We investigated the modulation of the somatosensory evoked potential (SEP) elicited by mechanical stimuli in a spatial sustained attention and a spatial trial-by-trial cueing design by means of high density electrode array EEG recordings. Subjects were instructed to detect rare tactile target stimuli at the to-be-attended hand while ignoring stimuli at the other hand. Analysis of the SEP revealed a highly complex pattern of results. The P50 component was significantly increased for attended stimuli in the sustained attention as opposed to the trial-by-trial cueing condition. However, no difference in amplitude was found for attended as opposed to unattended stimuli. High density electrode array recordings revealed a centero-frontal N140 component (N140c), which preceded the parietal N140 (N140p) by about 20 ms. The N140c exhibited an attention effect in particular in the trial-by-trial spatial cueing condition. The N140p was significantly enlarged with attention across both experimental conditions, but a closer inspection demonstrated that this was mainly due to the great attention effect in the trial-by-trial spatial cueing condition. The late positive component (190-380 ms after stimulus onset) exhibited a significant attention effect in both experimental conditions. The present experiment provides evidence that the attentional modulation of the SEP is different when tactile as opposed to electrical stimuli were used and when only somatosensory stimuli are presented with no further sensory stimulation in other modalities. Furthermore, transient as opposed to sustained spatial attention affected various components of the SEP in a different way.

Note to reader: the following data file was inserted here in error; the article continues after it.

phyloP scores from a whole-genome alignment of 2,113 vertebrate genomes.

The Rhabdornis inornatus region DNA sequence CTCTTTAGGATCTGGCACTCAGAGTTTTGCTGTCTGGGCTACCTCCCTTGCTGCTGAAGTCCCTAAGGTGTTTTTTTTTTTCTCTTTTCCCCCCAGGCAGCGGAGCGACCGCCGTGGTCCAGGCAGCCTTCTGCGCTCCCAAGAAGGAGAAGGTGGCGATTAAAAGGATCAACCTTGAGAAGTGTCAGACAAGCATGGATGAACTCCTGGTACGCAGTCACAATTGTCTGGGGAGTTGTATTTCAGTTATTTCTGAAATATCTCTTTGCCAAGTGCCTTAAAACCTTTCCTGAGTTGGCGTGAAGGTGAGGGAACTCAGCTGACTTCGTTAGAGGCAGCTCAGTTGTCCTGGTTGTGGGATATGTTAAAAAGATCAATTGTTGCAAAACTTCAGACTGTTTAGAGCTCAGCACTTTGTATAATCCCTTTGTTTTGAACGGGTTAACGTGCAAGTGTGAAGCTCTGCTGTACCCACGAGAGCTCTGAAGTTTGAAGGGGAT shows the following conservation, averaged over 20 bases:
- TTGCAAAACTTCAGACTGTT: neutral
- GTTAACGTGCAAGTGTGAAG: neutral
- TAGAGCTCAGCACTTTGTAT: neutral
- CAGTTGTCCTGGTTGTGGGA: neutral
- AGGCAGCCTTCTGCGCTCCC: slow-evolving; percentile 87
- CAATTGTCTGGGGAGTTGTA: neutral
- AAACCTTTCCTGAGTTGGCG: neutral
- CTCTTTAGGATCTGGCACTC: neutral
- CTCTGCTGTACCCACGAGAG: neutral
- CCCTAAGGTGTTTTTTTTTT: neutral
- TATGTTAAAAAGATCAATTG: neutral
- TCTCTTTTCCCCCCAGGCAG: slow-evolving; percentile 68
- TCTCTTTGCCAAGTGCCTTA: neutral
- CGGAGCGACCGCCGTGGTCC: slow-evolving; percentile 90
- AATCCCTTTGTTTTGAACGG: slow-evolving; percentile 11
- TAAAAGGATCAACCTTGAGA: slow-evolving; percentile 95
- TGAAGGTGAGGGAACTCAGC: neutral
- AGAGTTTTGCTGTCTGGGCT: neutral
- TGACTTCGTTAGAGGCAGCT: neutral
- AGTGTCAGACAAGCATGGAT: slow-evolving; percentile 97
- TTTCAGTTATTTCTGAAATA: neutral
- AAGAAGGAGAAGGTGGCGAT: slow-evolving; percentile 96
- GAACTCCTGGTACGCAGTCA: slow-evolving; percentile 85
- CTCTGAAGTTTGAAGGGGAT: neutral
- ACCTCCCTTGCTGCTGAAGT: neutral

|Number of pages||19|
|Journal||Brain research. Cognitive brain research|
|Publication status||Published - Aug 2004|